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Posts from the ‘Events’ Category

Democracy celebrated at 7th People’s Meeting

For the 7th consecutive year, the island of Bornholm welcomed more than 25.000 daily visitors to Denmark’s biggest political festival. As always, DIPD participated in celebrating Danish democracy.

Each year, political parties, journalists, NGO’s and hundreds of other organisations gather in the small coastal town Allinge on the island of Bornholm to engage in four days of intense dialogue, debate and relation-building. More than 3.200 events were on offer during the 4-day festival, and DIPD once again did its part to celebrate Danish democracy.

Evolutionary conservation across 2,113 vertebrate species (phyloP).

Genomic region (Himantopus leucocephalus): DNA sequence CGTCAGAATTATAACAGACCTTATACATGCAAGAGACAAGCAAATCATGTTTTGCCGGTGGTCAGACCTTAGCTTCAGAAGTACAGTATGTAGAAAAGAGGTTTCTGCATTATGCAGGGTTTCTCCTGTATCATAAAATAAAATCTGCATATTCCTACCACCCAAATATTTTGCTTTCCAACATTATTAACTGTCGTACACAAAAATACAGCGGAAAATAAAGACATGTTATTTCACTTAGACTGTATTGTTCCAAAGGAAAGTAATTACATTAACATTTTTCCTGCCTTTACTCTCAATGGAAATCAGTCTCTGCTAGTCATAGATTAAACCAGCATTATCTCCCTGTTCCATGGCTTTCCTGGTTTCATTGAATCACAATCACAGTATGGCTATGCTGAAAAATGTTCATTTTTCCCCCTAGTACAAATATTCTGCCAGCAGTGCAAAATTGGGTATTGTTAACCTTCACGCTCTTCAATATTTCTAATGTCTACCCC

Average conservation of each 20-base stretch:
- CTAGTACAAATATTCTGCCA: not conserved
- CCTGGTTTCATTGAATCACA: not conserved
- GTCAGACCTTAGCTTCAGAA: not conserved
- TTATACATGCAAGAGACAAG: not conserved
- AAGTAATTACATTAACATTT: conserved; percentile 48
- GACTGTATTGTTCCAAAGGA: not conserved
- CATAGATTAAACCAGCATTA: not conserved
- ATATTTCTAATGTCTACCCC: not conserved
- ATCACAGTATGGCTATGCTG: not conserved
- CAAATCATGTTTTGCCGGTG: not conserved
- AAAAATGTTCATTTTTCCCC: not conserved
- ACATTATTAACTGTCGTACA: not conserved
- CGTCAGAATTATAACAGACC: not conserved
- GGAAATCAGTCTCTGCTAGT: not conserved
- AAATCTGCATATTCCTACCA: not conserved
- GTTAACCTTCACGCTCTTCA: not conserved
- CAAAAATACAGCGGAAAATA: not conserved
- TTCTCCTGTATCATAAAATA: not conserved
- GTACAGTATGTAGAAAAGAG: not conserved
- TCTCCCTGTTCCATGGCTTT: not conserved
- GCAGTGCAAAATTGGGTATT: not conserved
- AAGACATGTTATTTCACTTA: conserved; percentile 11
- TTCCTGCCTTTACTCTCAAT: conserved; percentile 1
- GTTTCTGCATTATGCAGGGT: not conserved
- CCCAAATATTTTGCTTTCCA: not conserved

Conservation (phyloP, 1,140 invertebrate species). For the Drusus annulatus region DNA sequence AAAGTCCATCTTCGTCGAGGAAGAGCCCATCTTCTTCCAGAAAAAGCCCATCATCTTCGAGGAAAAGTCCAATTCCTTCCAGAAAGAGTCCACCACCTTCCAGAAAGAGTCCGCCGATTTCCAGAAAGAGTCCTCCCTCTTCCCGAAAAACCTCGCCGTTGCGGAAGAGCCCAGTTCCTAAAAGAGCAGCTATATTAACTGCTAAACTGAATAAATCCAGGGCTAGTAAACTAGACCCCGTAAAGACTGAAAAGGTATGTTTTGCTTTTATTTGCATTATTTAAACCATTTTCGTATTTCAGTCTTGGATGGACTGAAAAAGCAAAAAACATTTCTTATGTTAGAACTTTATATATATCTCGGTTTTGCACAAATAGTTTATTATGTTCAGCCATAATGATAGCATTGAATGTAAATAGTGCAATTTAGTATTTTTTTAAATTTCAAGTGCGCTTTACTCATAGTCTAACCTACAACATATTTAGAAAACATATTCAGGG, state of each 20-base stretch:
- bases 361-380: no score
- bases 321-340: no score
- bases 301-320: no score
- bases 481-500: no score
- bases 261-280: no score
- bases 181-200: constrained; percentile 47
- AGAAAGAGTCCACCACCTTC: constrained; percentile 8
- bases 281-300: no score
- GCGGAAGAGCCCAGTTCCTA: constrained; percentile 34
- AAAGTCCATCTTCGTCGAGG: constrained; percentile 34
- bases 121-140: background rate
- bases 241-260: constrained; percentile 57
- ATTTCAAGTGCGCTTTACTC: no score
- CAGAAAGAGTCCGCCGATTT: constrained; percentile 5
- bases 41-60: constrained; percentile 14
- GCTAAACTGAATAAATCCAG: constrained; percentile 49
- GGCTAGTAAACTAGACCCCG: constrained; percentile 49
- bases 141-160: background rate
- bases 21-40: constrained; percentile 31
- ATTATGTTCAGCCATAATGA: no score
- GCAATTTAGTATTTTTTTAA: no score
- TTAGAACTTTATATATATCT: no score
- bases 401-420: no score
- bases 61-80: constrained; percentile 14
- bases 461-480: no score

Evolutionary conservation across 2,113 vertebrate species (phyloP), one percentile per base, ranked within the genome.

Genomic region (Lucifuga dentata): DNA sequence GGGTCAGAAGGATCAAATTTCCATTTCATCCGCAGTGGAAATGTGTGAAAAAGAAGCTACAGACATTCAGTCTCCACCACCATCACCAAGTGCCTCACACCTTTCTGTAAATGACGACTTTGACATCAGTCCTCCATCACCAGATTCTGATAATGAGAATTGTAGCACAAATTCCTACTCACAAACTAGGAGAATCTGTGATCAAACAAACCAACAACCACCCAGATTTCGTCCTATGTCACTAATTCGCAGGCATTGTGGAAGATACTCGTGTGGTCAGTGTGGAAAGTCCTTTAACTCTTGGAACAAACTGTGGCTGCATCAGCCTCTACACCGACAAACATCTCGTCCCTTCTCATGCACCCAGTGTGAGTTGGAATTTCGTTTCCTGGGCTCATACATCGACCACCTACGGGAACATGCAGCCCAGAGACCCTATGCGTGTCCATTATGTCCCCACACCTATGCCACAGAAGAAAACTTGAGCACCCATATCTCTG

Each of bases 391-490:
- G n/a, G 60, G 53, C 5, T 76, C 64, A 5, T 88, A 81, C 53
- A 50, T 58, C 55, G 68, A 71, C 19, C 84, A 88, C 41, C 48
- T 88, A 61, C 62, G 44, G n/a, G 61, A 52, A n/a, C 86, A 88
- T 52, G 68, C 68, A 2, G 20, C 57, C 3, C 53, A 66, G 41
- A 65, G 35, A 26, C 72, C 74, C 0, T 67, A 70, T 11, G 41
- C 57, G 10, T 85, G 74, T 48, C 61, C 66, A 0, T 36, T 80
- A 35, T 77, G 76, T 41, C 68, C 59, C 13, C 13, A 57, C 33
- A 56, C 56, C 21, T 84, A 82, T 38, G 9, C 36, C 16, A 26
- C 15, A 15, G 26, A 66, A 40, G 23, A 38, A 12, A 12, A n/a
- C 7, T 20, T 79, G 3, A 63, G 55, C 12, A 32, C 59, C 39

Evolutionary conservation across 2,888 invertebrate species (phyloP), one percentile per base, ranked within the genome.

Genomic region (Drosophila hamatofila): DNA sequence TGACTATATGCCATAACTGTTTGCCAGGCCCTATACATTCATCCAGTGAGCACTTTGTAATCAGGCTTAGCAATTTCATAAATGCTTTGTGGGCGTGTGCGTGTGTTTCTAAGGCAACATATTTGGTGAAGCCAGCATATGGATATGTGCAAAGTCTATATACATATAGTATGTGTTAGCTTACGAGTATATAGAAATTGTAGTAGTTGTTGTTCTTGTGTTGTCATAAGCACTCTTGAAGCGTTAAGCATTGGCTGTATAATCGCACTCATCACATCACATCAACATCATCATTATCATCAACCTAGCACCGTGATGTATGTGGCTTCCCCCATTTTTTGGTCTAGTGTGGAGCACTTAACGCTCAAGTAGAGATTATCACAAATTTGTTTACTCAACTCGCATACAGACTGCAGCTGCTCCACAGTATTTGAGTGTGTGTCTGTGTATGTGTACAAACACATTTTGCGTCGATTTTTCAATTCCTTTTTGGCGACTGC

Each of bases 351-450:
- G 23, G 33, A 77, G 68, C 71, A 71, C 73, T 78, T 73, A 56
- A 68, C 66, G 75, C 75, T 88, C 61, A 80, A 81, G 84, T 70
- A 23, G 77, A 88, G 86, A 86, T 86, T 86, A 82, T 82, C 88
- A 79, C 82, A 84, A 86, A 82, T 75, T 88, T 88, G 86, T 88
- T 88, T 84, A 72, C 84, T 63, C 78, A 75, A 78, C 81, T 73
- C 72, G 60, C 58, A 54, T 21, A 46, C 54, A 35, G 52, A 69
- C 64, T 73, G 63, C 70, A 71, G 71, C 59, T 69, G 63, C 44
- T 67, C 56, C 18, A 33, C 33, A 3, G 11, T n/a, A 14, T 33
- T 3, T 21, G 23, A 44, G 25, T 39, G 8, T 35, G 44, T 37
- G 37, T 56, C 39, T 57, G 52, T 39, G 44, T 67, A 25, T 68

Informal dialogue and intense debates

Even though the astonishing amount of events provided plenty of opportunities to discuss everything from the decreasing trust in politicians to the latest developments in medical rehabilitation (after a morning yoga session, but before singing worker’s songs with the trade unions), most would argue that what the People’s Meeting does best is to facilitate the informal dialogue between politicians and citizens. With the festival being an open and free event, everyone is welcome and the festival format allows you plenty of opportunities to have a chat with Ministers, MP’s and Mayors alike.

For DIPD, it was another aprreciated opportunity to catch up with the Danish political parties and discuss not only their international partnerships, but also the current developments on our own political scene.